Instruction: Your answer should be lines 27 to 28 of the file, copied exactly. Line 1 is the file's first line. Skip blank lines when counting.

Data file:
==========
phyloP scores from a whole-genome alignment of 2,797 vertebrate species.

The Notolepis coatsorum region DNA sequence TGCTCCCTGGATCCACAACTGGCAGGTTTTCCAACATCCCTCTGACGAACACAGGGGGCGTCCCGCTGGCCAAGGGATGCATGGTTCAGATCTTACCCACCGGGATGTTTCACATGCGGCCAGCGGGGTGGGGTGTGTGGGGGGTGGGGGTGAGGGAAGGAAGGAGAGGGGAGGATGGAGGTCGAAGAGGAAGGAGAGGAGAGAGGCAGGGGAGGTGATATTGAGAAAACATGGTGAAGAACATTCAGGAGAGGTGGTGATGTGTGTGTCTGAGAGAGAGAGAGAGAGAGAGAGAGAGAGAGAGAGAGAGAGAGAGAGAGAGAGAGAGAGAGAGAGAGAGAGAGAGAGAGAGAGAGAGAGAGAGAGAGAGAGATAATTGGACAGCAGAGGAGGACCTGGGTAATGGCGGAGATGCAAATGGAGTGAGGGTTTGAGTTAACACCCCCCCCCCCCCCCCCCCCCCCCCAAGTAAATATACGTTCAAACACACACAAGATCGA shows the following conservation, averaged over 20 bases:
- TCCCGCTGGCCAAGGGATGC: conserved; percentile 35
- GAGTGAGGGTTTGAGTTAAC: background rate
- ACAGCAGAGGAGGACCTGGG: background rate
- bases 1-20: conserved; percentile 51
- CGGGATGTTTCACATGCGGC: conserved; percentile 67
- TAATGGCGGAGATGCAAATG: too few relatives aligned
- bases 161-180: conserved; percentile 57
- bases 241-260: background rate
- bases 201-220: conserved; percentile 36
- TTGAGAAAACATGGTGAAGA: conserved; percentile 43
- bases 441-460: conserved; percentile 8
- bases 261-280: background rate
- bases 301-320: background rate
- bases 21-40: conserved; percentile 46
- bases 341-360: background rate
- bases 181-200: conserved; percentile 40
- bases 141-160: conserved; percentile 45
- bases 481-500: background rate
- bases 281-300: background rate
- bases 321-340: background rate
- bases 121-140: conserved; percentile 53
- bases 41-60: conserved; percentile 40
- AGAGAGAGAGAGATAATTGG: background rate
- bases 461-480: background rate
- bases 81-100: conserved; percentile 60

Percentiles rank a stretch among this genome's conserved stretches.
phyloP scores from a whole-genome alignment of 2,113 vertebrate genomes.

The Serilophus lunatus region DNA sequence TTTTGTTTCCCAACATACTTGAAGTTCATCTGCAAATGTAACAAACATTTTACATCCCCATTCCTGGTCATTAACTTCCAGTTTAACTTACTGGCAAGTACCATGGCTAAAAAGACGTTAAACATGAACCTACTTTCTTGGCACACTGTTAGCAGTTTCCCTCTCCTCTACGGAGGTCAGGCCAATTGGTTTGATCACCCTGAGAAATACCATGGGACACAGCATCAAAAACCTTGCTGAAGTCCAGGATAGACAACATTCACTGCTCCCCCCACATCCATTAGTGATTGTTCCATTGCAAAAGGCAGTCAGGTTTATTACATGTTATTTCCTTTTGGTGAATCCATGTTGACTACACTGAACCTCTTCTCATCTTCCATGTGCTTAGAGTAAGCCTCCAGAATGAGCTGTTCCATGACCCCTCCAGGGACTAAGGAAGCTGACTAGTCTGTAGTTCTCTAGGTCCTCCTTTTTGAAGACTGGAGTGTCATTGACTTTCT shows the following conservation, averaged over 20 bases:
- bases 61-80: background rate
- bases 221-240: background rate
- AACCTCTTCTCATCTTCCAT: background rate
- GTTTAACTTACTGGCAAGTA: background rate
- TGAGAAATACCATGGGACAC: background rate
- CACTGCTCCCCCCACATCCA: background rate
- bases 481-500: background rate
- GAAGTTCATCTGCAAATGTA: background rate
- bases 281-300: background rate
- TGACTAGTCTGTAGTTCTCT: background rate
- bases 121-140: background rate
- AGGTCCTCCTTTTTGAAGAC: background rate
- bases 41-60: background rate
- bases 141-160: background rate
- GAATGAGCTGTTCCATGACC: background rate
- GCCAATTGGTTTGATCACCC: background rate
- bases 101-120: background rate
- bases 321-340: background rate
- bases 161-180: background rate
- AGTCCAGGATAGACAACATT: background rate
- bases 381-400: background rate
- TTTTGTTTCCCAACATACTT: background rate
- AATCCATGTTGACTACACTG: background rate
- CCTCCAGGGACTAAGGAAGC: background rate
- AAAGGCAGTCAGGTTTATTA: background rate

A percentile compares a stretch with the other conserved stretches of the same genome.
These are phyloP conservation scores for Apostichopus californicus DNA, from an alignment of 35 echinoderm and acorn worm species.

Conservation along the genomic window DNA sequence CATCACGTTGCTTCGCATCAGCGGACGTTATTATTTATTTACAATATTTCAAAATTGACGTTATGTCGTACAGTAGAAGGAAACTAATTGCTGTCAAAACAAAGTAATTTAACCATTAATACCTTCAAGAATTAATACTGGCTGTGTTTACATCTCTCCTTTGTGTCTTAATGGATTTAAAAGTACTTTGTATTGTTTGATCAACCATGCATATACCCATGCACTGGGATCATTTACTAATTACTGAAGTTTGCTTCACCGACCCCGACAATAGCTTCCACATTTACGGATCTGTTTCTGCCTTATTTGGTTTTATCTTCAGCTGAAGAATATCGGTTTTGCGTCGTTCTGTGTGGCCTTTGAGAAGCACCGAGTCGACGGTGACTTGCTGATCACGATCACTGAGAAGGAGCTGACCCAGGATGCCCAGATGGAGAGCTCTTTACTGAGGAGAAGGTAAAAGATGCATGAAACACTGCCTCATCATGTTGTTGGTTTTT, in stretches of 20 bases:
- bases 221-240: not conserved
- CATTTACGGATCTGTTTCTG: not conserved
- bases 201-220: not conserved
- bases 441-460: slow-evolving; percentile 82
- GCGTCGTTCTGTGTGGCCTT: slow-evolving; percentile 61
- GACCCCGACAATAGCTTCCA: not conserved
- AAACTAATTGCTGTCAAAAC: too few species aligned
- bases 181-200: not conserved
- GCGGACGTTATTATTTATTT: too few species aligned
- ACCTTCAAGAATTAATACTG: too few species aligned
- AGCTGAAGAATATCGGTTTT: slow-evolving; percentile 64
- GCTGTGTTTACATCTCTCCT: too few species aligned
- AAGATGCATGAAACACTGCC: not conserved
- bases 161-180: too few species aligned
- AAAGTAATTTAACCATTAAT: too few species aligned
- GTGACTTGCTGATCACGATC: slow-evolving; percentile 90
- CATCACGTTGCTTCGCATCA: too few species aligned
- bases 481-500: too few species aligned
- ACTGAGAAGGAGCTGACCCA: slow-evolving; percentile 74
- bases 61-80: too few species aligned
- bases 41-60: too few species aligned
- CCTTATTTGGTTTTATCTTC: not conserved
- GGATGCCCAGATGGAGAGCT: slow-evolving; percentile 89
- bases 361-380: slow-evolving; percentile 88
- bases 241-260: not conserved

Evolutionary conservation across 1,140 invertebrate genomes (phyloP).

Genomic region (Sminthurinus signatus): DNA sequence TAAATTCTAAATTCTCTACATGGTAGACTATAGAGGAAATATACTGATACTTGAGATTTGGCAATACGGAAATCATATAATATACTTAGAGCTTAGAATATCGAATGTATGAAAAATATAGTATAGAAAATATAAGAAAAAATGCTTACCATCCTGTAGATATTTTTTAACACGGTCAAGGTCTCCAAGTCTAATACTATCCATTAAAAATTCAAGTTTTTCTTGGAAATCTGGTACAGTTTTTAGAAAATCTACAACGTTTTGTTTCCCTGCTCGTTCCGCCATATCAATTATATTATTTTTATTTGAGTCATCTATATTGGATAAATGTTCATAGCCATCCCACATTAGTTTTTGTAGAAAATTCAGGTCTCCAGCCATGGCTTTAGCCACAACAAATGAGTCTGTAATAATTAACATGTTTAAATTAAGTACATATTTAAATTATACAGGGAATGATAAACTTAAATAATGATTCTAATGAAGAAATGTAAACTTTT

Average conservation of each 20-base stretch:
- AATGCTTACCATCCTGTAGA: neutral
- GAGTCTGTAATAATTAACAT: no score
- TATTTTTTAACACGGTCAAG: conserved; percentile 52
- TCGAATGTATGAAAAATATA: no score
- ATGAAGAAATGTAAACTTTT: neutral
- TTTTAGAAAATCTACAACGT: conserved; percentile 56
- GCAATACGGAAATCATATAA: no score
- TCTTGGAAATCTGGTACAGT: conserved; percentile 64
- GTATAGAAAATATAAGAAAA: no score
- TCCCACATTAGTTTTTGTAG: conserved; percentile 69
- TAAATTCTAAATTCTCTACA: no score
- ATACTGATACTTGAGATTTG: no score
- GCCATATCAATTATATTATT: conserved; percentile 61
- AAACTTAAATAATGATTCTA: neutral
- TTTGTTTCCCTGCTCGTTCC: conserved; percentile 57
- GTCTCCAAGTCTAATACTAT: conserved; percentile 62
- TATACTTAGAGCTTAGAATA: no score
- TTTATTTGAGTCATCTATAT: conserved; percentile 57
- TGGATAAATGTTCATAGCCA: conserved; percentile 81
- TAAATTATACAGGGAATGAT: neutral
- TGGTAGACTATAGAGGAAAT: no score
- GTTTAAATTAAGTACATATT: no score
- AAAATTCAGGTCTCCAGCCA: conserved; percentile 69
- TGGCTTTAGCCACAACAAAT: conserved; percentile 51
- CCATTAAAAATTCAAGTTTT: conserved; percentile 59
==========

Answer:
- bases 81-100: conserved; percentile 60

Percentiles rank a stretch among this genome's conserved stretches.